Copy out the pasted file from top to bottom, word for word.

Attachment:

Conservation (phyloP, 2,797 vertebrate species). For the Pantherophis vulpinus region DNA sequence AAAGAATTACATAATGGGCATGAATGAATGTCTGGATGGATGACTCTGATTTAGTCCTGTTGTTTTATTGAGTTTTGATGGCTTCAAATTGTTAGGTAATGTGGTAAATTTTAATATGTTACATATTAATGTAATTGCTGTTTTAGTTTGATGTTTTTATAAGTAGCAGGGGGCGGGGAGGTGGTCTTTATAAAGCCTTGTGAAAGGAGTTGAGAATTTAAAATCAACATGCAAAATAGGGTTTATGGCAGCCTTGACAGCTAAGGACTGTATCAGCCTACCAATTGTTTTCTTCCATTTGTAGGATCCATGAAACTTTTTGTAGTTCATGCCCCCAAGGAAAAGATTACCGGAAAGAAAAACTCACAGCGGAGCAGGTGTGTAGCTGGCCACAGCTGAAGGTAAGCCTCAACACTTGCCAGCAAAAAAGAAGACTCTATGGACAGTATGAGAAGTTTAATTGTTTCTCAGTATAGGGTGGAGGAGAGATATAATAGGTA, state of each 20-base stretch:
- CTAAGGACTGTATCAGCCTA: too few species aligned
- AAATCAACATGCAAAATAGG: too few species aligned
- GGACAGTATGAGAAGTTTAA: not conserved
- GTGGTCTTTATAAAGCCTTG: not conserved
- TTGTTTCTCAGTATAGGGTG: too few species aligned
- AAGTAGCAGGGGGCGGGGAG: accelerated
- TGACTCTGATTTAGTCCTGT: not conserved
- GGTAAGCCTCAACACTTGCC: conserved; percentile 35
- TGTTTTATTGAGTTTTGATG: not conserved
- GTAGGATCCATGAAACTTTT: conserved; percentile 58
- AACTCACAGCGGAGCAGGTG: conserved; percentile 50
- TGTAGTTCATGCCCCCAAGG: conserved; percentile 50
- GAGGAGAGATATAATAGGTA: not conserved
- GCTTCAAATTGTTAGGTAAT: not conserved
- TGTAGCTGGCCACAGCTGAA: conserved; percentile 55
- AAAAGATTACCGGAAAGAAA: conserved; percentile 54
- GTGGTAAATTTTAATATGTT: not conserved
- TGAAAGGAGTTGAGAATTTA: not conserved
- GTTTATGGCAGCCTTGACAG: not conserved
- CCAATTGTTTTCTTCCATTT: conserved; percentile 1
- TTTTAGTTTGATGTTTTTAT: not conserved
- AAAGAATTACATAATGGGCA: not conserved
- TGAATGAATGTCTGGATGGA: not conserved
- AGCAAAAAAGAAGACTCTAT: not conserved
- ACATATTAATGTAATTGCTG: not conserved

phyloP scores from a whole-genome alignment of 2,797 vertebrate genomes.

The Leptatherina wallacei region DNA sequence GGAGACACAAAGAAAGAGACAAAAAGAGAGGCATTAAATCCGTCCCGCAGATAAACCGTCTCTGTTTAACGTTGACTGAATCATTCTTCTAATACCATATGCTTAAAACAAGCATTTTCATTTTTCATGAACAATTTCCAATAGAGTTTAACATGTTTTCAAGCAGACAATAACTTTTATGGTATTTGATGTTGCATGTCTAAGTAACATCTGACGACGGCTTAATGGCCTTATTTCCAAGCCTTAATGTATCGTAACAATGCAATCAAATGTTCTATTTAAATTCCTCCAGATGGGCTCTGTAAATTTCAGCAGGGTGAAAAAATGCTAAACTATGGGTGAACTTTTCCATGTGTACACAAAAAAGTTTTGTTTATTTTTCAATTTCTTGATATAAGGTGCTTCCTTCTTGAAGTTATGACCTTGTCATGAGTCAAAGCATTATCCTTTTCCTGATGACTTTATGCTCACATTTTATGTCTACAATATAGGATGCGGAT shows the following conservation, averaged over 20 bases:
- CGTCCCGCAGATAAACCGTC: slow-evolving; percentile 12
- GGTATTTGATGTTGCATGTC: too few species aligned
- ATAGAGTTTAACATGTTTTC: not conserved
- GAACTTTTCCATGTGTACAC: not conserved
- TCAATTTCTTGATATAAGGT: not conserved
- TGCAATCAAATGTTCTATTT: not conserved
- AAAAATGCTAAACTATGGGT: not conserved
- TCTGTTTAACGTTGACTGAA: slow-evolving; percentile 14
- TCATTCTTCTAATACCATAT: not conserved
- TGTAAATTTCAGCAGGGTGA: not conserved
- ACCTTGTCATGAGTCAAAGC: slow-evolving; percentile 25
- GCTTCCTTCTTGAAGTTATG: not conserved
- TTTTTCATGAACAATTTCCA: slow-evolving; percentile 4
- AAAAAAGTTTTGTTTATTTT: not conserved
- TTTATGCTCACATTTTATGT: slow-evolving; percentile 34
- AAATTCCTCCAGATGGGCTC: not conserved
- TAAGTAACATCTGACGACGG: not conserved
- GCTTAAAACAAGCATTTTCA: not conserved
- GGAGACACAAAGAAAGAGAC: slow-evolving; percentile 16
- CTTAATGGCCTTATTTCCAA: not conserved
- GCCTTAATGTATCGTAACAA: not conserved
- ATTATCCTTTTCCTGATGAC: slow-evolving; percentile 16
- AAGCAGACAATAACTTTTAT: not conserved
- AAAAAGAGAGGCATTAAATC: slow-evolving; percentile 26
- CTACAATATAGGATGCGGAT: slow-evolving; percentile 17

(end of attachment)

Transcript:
Conservation (phyloP, 2,797 vertebrate species). For the Pantherophis vulpinus region DNA sequence AAAGAATTACATAATGGGCATGAATGAATGTCTGGATGGATGACTCTGATTTAGTCCTGTTGTTTTATTGAGTTTTGATGGCTTCAAATTGTTAGGTAATGTGGTAAATTTTAATATGTTACATATTAATGTAATTGCTGTTTTAGTTTGATGTTTTTATAAGTAGCAGGGGGCGGGGAGGTGGTCTTTATAAAGCCTTGTGAAAGGAGTTGAGAATTTAAAATCAACATGCAAAATAGGGTTTATGGCAGCCTTGACAGCTAAGGACTGTATCAGCCTACCAATTGTTTTCTTCCATTTGTAGGATCCATGAAACTTTTTGTAGTTCATGCCCCCAAGGAAAAGATTACCGGAAAGAAAAACTCACAGCGGAGCAGGTGTGTAGCTGGCCACAGCTGAAGGTAAGCCTCAACACTTGCCAGCAAAAAAGAAGACTCTATGGACAGTATGAGAAGTTTAATTGTTTCTCAGTATAGGGTGGAGGAGAGATATAATAGGTA, state of each 20-base stretch:
- CTAAGGACTGTATCAGCCTA: too few species aligned
- AAATCAACATGCAAAATAGG: too few species aligned
- GGACAGTATGAGAAGTTTAA: not conserved
- GTGGTCTTTATAAAGCCTTG: not conserved
- TTGTTTCTCAGTATAGGGTG: too few species aligned
- AAGTAGCAGGGGGCGGGGAG: accelerated
- TGACTCTGATTTAGTCCTGT: not conserved
- GGTAAGCCTCAACACTTGCC: conserved; percentile 35
- TGTTTTATTGAGTTTTGATG: not conserved
- GTAGGATCCATGAAACTTTT: conserved; percentile 58
- AACTCACAGCGGAGCAGGTG: conserved; percentile 50
- TGTAGTTCATGCCCCCAAGG: conserved; percentile 50
- GAGGAGAGATATAATAGGTA: not conserved
- GCTTCAAATTGTTAGGTAAT: not conserved
- TGTAGCTGGCCACAGCTGAA: conserved; percentile 55
- AAAAGATTACCGGAAAGAAA: conserved; percentile 54
- GTGGTAAATTTTAATATGTT: not conserved
- TGAAAGGAGTTGAGAATTTA: not conserved
- GTTTATGGCAGCCTTGACAG: not conserved
- CCAATTGTTTTCTTCCATTT: conserved; percentile 1
- TTTTAGTTTGATGTTTTTAT: not conserved
- AAAGAATTACATAATGGGCA: not conserved
- TGAATGAATGTCTGGATGGA: not conserved
- AGCAAAAAAGAAGACTCTAT: not conserved
- ACATATTAATGTAATTGCTG: not conserved

phyloP scores from a whole-genome alignment of 2,797 vertebrate genomes.

The Leptatherina wallacei region DNA sequence GGAGACACAAAGAAAGAGACAAAAAGAGAGGCATTAAATCCGTCCCGCAGATAAACCGTCTCTGTTTAACGTTGACTGAATCATTCTTCTAATACCATATGCTTAAAACAAGCATTTTCATTTTTCATGAACAATTTCCAATAGAGTTTAACATGTTTTCAAGCAGACAATAACTTTTATGGTATTTGATGTTGCATGTCTAAGTAACATCTGACGACGGCTTAATGGCCTTATTTCCAAGCCTTAATGTATCGTAACAATGCAATCAAATGTTCTATTTAAATTCCTCCAGATGGGCTCTGTAAATTTCAGCAGGGTGAAAAAATGCTAAACTATGGGTGAACTTTTCCATGTGTACACAAAAAAGTTTTGTTTATTTTTCAATTTCTTGATATAAGGTGCTTCCTTCTTGAAGTTATGACCTTGTCATGAGTCAAAGCATTATCCTTTTCCTGATGACTTTATGCTCACATTTTATGTCTACAATATAGGATGCGGAT shows the following conservation, averaged over 20 bases:
- CGTCCCGCAGATAAACCGTC: slow-evolving; percentile 12
- GGTATTTGATGTTGCATGTC: too few species aligned
- ATAGAGTTTAACATGTTTTC: not conserved
- GAACTTTTCCATGTGTACAC: not conserved
- TCAATTTCTTGATATAAGGT: not conserved
- TGCAATCAAATGTTCTATTT: not conserved
- AAAAATGCTAAACTATGGGT: not conserved
- TCTGTTTAACGTTGACTGAA: slow-evolving; percentile 14
- TCATTCTTCTAATACCATAT: not conserved
- TGTAAATTTCAGCAGGGTGA: not conserved
- ACCTTGTCATGAGTCAAAGC: slow-evolving; percentile 25
- GCTTCCTTCTTGAAGTTATG: not conserved
- TTTTTCATGAACAATTTCCA: slow-evolving; percentile 4
- AAAAAAGTTTTGTTTATTTT: not conserved
- TTTATGCTCACATTTTATGT: slow-evolving; percentile 34
- AAATTCCTCCAGATGGGCTC: not conserved
- TAAGTAACATCTGACGACGG: not conserved
- GCTTAAAACAAGCATTTTCA: not conserved
- GGAGACACAAAGAAAGAGAC: slow-evolving; percentile 16
- CTTAATGGCCTTATTTCCAA: not conserved
- GCCTTAATGTATCGTAACAA: not conserved
- ATTATCCTTTTCCTGATGAC: slow-evolving; percentile 16
- AAGCAGACAATAACTTTTAT: not conserved
- AAAAAGAGAGGCATTAAATC: slow-evolving; percentile 26
- CTACAATATAGGATGCGGAT: slow-evolving; percentile 17